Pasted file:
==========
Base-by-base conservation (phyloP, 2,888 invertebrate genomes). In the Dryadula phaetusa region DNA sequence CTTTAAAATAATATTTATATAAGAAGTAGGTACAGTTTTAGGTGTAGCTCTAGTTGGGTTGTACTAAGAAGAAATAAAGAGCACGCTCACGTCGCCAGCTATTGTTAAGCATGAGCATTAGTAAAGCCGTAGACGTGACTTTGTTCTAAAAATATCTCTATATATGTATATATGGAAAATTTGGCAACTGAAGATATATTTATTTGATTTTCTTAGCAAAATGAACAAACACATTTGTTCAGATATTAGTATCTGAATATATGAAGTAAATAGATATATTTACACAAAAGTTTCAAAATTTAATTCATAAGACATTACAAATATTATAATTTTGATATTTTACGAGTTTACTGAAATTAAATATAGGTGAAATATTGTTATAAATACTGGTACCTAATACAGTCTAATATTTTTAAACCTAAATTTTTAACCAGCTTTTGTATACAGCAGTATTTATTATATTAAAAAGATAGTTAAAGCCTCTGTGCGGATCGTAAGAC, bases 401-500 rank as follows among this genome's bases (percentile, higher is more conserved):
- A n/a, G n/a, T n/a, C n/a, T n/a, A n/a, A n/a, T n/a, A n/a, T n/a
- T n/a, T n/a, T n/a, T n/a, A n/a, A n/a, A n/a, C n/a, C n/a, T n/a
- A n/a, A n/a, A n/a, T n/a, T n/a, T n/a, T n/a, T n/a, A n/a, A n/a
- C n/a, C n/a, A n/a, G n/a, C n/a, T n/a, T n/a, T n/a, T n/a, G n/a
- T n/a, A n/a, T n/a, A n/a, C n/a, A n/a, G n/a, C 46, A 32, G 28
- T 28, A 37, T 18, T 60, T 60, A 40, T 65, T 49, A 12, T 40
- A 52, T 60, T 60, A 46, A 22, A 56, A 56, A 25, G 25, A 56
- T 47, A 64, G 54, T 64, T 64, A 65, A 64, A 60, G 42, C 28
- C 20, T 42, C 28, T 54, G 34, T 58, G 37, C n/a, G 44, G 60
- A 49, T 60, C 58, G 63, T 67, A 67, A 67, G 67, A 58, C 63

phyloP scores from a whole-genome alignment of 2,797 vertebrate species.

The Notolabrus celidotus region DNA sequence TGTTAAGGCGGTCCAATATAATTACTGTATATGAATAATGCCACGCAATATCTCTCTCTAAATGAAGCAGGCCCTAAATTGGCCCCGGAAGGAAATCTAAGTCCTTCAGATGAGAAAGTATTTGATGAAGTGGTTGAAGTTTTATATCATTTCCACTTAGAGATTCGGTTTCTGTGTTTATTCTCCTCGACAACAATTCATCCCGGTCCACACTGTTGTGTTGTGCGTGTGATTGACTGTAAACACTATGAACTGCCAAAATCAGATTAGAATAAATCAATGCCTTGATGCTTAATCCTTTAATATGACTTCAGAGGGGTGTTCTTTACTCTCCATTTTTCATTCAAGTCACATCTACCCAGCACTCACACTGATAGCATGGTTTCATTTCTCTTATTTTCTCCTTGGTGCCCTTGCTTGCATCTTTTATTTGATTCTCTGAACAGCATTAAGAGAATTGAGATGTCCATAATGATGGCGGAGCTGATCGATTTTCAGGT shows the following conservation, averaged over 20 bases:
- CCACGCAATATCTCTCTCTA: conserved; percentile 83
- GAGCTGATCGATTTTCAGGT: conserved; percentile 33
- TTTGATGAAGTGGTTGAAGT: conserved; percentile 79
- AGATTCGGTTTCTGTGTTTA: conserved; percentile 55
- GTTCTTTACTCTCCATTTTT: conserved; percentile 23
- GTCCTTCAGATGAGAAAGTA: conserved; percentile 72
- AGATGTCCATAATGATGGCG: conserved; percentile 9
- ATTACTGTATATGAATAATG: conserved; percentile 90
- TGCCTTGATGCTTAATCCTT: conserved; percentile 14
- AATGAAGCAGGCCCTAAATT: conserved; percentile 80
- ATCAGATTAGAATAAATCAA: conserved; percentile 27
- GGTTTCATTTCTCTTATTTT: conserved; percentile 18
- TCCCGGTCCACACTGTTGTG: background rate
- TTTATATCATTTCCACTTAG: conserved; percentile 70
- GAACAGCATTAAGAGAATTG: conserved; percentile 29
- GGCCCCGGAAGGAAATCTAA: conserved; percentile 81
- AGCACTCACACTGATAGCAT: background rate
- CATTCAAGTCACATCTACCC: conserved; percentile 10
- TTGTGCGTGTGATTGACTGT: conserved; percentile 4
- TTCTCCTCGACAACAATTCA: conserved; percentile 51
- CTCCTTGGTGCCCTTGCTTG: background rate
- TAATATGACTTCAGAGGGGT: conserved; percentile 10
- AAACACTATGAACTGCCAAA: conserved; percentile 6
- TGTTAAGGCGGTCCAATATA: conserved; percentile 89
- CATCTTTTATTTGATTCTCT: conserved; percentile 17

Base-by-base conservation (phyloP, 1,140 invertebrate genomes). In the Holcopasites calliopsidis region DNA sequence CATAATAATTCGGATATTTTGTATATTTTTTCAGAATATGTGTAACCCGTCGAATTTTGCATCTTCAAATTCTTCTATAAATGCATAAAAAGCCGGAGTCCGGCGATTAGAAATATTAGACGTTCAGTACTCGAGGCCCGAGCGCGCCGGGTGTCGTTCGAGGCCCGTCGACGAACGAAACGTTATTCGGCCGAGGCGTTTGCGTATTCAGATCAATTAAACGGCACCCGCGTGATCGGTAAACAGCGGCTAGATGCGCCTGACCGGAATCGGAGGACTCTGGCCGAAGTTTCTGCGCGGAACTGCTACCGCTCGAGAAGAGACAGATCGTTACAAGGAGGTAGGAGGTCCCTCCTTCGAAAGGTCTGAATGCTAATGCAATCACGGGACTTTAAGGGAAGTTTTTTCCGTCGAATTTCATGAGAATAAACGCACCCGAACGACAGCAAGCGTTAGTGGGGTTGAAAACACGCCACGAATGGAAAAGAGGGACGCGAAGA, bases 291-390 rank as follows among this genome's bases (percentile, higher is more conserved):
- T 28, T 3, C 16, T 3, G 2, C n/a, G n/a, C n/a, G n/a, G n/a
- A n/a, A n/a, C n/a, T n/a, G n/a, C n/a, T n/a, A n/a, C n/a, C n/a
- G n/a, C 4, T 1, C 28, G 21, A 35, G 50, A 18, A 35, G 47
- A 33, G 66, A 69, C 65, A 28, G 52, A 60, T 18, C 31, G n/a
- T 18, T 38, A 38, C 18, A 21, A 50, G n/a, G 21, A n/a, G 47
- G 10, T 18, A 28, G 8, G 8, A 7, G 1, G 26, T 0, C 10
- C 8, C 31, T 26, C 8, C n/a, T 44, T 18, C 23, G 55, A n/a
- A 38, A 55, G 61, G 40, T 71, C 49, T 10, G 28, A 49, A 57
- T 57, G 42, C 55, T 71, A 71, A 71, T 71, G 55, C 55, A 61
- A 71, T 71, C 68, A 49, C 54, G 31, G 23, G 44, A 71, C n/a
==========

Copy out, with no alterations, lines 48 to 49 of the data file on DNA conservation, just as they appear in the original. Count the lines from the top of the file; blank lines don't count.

- T 57, G 42, C 55, T 71, A 71, A 71, T 71, G 55, C 55, A 61
- A 71, T 71, C 68, A 49, C 54, G 31, G 23, G 44, A 71, C n/a